More than a dozen Boston Public School teachers and area educators participated in a two-day professional development institute hosted by the Arnold Arboretum and the Museum of Science, in collaboration with the Friends of the Boston Schoolyards. Science in the Schoolyard—Teaching Science Standards With Outdoor Spaces aimed to help teachers see the power of outdoor learning. Together we examined curriculum and practices that nurture student relationships to the natural world and experimented with these in two BPS schoolyards: the Mission Hill K-8 School and Dante Alighieri Montessori School.
The Arnold Arboretum hosted educators on Saturday, May 4. Ana Maria Caballero, Nature Education Specialist, began with a presentation of four essential science practices that allow students to “learn science by doing science.” Using the landscape for inspiration, teachers encountered complex phenomena, first indoors through a set of prepared materials at stations, and then outside in a free exploration of the wetlands, lawns, and woods around the Hunnewell Building. How does a drop of water behave on the surface of a leaf? What explains the veined remains of a leaf during decomposition? How can we explain the seemingly different shaped leaves found at different heights of the same holly plant? These and other phenomena spurred teachers to wonder, make claims, and use evidence to support their thinking.
Earth science, physical science and life science standards can all be addressed in outdoor spaces and schoolyards. Armed with copies of the Massachusetts Science Technology and Engineering standards and the Science and Engineering Practices, teachers began to brainstorm ways in which natural outdoor settings can help engage children with specific topics, or be useful for elaboration and even assessments of classroom based learning. For example, by observing the way a cultivar of Fortune’s spindle tree (Euonymus fortunei ‘Coloratus’; 21105*MASS) from 1930 is growing alongside a red maple (Acer rubrum ‘Schlesingeri’; 3256*A) from 1888, teachers began to wonder how one plant affects the other, whether the hole inside the maple was caused by the vine, which roots belong to which plant, and what type of symbiosis this illustrates. As is usual in science, there were many more questions than answers!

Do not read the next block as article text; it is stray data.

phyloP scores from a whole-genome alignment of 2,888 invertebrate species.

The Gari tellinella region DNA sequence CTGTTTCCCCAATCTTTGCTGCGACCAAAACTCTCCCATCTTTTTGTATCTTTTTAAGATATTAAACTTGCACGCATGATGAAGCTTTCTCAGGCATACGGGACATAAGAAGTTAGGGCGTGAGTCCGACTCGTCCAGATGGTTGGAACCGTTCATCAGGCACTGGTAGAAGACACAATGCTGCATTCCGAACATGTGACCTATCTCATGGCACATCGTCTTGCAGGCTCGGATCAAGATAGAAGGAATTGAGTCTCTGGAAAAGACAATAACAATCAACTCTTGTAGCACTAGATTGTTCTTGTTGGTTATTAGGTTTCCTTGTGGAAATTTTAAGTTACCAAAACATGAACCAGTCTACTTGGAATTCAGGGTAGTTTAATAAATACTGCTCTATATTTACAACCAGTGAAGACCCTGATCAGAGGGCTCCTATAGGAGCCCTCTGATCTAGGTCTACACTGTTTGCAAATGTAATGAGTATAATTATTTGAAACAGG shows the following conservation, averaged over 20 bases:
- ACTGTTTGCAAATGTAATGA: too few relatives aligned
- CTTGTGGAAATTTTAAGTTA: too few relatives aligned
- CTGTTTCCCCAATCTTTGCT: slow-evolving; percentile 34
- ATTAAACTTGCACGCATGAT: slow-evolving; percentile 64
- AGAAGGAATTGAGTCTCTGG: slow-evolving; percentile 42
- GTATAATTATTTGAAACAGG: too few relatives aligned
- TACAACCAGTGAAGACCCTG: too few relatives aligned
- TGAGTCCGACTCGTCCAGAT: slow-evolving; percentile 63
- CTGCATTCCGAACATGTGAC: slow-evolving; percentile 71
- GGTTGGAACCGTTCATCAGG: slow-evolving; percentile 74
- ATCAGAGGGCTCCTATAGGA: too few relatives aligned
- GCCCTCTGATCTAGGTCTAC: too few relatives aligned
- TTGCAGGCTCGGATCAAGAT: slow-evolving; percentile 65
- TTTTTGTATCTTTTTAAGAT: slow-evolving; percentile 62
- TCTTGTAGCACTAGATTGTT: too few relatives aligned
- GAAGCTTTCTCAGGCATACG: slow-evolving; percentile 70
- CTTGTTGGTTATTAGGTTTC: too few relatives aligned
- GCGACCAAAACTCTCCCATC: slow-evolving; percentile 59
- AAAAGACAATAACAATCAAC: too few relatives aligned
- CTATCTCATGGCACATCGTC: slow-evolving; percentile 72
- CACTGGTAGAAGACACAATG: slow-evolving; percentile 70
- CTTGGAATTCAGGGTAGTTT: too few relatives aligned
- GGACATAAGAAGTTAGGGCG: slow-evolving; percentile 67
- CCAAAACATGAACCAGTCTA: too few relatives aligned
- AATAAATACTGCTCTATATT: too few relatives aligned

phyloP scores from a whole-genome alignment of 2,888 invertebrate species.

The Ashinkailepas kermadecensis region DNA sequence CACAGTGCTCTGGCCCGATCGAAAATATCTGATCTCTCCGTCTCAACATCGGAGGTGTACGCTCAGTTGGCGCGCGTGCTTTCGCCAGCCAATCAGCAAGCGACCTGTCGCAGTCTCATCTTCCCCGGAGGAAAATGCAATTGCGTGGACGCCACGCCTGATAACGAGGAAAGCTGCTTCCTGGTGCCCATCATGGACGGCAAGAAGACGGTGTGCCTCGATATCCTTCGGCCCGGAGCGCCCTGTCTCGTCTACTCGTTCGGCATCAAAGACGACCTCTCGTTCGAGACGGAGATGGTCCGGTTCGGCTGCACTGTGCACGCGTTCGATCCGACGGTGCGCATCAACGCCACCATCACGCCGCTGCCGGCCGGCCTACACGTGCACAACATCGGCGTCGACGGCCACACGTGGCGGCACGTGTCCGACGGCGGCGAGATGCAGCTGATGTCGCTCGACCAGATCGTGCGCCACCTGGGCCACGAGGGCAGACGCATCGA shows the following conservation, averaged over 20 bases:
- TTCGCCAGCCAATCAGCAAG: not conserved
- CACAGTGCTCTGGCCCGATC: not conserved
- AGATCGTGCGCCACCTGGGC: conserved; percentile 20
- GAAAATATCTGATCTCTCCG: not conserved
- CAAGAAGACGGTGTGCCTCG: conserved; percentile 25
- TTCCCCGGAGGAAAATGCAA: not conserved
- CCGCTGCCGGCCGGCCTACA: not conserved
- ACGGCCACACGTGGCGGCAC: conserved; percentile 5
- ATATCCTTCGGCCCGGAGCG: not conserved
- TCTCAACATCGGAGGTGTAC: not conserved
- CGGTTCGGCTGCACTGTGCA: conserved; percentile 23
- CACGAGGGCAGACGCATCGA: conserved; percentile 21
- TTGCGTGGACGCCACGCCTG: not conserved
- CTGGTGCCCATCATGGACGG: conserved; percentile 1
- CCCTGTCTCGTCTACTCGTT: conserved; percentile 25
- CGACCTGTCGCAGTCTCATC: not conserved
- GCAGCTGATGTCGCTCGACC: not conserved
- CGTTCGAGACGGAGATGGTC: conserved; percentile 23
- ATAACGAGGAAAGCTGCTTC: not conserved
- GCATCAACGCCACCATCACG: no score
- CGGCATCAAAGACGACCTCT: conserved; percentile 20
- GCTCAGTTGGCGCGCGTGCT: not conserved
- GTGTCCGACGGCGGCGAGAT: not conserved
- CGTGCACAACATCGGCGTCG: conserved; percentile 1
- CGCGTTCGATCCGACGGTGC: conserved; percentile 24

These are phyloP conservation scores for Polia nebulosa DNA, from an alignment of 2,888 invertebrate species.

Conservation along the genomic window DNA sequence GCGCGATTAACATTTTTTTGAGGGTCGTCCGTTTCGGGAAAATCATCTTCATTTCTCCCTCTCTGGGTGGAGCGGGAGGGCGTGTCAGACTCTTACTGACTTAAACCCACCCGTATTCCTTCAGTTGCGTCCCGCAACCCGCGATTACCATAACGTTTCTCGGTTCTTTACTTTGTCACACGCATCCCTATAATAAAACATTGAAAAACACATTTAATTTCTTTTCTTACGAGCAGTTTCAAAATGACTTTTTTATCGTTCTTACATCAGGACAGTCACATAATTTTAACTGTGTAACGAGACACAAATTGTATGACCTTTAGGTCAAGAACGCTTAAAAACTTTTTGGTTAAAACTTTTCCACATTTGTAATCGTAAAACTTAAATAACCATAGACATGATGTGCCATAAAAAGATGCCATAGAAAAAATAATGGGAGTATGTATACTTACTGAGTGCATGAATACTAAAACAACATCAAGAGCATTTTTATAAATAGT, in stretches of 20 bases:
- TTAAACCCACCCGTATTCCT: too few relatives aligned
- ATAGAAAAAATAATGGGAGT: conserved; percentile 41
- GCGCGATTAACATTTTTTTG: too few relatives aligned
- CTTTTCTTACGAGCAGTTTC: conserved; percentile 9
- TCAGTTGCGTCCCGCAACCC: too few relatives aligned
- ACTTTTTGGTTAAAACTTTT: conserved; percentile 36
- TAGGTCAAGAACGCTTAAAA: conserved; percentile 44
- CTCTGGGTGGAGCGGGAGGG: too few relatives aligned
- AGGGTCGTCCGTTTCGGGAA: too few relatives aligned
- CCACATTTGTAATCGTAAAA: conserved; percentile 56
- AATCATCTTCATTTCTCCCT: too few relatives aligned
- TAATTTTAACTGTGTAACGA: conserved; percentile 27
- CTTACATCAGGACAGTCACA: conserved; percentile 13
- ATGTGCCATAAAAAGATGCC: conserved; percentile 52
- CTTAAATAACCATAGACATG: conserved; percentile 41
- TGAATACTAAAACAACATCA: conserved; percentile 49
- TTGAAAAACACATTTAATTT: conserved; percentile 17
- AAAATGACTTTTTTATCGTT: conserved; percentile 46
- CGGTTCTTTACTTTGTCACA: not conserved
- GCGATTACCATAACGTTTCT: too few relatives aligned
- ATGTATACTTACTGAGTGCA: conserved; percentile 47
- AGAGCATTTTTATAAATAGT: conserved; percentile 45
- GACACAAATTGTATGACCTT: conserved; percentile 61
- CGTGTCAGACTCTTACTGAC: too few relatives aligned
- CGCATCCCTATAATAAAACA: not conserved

On Saturday May 18, teachers gathered at the Museum of Science to work with teacher educator Meredith Mahoney and learn from a few carefully selected exhibits to address topics in physical science and life science. A simple activity involving balls and a hula hoop, with minimal directions, allowed teachers to explore concepts related to forces and motion, and consider many variables when setting up experiments. This conversation continued as teachers then engaged with Science in the Park, an exhibit that uses playground equipment and familiar objects to investigate the pushes and pulls of everyday life. Teachers then were encouraged to play with materials and create a game or model that could be used to teach various physical science concepts.
A second area of learning at the Museum of Science involved visiting the Butterfly Garden, insect exhibit and bee hive. Teachers observed various insects in a natural setting, examining their body parts and behavior. This close observation of natural phenomena led to interesting questions—do bees ingest pollen and nectar for their own sustenance? What is used to make the honey in the hive? What are butterfly scales really like? How long is the proboscis? This type of scientific curiosity is exactly what we want for all students and using the outdoors for science learning is a natural conduit to achieving these results.
On both days, the afternoons were spent visiting the different outdoor spaces of the Mission Hill and Alighieri Schools, analyzing places within that would lend themselves to all manner of scientific investigations. This allowed teachers to get inspiration from different outdoor spaces, imagine how their own schoolyards could be sources for authentic science learning, and inspired them to envision scenarios where students are actively using science practices to make sense of their experiences within outdoor spaces. This goal is also shared by the Friends of the Boston Schoolyards, an organization which actively promotes the use of beautiful outdoor classrooms and play spaces found within many of the Boston Public Schools for academic, social, and emotional learning.
If you are interested in this topic of outdoor education, join the Arboretum for Educators on June 1, or during the next academic calendar starting in October 2019. Together, we work to support life science teaching and learning using the outdoors.